Be an expert at anything in an hour-(ish):
The news is unexpected, so reporters learn how to delve into new subjects every day. Digital content creators and content marketers know a bit about what this is like, since they must delve into a new client’s business quickly and thoughtfully, so they can create the best (and most audience-focused) content for the job.
Using some reporter tools may help get you to that goal a little faster and easier. Some of these tools are obvious (Google search, news stories, links at the bottom of Wikipedia articles), but that will only get you so far.
After figuring out some of the right questions to ask, call up an industry analyst, professor or some other expert. Be honest about how little you know about a new subject — that will get you a lot further in actually learning what you need to know. Seemingly stupid questions are often the best questions to ask. Pro Tip: commit to interviewing 3-5 executives at your client’s company and 5-10 of their most active customers. Your content track will then begin to take shape – regardless of topic or vertical.
Google Scholar and Google Alerts
For deeper dives, Google Scholar provides loads of research studies. It’s best to search by topic. This resource is particularly good for longer-term projects that involve sciences, technology or engineering. Be warned: Some of these papers can be pretty dense, but others are written (mostly) in straightforward English. Google Trends is also a great resource.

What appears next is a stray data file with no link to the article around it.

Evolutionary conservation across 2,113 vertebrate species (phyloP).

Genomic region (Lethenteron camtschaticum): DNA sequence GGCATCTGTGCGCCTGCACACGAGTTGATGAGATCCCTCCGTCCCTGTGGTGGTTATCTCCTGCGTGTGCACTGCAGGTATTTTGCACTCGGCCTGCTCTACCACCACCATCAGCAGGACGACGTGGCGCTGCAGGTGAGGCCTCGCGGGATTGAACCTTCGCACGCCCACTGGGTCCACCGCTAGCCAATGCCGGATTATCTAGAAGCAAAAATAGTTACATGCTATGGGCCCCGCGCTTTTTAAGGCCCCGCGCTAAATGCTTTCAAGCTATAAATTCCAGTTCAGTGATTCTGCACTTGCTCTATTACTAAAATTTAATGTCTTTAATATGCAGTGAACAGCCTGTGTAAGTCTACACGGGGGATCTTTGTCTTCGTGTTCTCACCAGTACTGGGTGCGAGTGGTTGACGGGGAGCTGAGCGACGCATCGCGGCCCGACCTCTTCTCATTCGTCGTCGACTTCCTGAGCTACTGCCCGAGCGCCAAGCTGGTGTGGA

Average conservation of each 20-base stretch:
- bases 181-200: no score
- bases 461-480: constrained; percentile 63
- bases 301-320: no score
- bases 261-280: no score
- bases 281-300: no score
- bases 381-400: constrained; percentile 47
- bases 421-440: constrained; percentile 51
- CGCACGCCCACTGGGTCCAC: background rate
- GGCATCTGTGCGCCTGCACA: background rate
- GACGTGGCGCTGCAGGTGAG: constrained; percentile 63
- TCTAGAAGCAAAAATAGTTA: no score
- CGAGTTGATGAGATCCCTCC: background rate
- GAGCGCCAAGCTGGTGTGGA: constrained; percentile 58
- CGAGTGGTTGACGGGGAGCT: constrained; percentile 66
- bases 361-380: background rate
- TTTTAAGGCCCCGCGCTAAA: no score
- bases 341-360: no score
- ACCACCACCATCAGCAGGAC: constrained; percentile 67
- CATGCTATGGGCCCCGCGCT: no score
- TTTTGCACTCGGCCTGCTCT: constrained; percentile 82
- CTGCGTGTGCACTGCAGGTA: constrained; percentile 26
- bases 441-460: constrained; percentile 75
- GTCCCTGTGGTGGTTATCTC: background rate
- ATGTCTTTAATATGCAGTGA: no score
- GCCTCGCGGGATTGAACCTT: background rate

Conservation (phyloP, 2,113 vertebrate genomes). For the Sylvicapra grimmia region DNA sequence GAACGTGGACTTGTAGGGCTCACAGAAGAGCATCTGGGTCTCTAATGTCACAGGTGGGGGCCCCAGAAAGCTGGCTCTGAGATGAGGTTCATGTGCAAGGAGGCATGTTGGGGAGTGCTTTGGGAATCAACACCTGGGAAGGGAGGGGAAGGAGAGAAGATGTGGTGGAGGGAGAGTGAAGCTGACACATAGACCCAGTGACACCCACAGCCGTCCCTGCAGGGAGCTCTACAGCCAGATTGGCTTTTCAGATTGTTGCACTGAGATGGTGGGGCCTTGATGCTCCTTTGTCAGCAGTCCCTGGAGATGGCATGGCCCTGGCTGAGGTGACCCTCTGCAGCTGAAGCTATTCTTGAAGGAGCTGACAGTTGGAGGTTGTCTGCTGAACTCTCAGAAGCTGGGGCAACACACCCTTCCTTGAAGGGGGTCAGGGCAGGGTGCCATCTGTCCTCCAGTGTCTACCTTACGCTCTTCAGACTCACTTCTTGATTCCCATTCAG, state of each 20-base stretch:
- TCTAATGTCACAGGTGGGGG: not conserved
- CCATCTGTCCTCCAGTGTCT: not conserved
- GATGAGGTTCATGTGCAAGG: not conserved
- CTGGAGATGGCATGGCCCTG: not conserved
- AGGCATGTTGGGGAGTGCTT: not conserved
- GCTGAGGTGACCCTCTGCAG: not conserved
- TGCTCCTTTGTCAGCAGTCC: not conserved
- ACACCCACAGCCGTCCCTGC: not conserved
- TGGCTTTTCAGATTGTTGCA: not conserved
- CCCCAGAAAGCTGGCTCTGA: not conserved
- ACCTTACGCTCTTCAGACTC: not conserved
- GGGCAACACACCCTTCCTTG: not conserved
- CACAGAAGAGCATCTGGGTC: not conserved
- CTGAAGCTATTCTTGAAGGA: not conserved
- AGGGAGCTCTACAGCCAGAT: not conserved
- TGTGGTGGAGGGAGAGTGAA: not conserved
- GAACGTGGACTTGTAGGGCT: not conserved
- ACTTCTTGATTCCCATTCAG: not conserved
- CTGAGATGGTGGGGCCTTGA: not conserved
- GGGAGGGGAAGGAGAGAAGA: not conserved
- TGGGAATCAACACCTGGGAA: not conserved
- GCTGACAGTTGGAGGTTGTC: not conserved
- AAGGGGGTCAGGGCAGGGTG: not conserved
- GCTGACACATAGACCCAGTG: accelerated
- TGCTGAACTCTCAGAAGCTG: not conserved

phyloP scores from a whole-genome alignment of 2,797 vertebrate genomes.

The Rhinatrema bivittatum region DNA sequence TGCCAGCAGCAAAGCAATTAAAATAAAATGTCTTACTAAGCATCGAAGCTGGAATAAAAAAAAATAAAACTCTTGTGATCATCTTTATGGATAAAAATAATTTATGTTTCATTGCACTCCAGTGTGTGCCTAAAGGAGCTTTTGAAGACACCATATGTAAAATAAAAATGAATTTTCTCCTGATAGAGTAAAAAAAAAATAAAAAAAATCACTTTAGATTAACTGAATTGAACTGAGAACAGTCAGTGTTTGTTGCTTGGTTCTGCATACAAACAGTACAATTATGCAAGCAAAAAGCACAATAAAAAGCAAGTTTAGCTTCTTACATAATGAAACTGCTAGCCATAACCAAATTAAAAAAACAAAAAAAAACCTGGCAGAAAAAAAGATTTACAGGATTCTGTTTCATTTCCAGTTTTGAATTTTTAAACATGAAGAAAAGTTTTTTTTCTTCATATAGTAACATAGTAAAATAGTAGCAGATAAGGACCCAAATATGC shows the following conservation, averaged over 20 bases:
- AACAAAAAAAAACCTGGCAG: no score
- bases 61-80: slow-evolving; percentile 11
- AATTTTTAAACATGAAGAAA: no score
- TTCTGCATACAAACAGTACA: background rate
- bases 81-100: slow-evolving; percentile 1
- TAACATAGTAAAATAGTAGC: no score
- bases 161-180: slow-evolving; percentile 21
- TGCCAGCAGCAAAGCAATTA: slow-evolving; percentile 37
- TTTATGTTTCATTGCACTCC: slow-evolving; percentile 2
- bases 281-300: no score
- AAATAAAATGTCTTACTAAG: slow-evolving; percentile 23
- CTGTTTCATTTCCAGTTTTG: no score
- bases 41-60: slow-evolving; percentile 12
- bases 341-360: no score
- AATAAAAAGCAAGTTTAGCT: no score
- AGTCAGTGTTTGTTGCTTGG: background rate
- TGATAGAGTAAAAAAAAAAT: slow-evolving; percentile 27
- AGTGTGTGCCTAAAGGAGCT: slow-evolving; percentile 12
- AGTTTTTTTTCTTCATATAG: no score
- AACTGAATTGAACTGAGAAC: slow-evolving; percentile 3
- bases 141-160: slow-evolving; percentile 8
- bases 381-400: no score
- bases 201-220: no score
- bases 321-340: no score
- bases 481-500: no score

Pro Tip: Create a Google Alert for your client’s company, its key executives, as well as all of the topics you have been charged to cover. Combined with the insights you’ve gained from the 1-1 interviews, you will be an expert on a matter of weeks, maybe less.
Also, compile a list of industry researchers (Gartner, Forrester, eMarketer, IHS Markit, etc.) and their areas of study, so you can use their experts and research when you need.
Shortcut: Conduct Q&As with executive stakeholders inside the company (your client) and the key B2B influencers in the new space you’re working in.
Interviewing is more than just listening: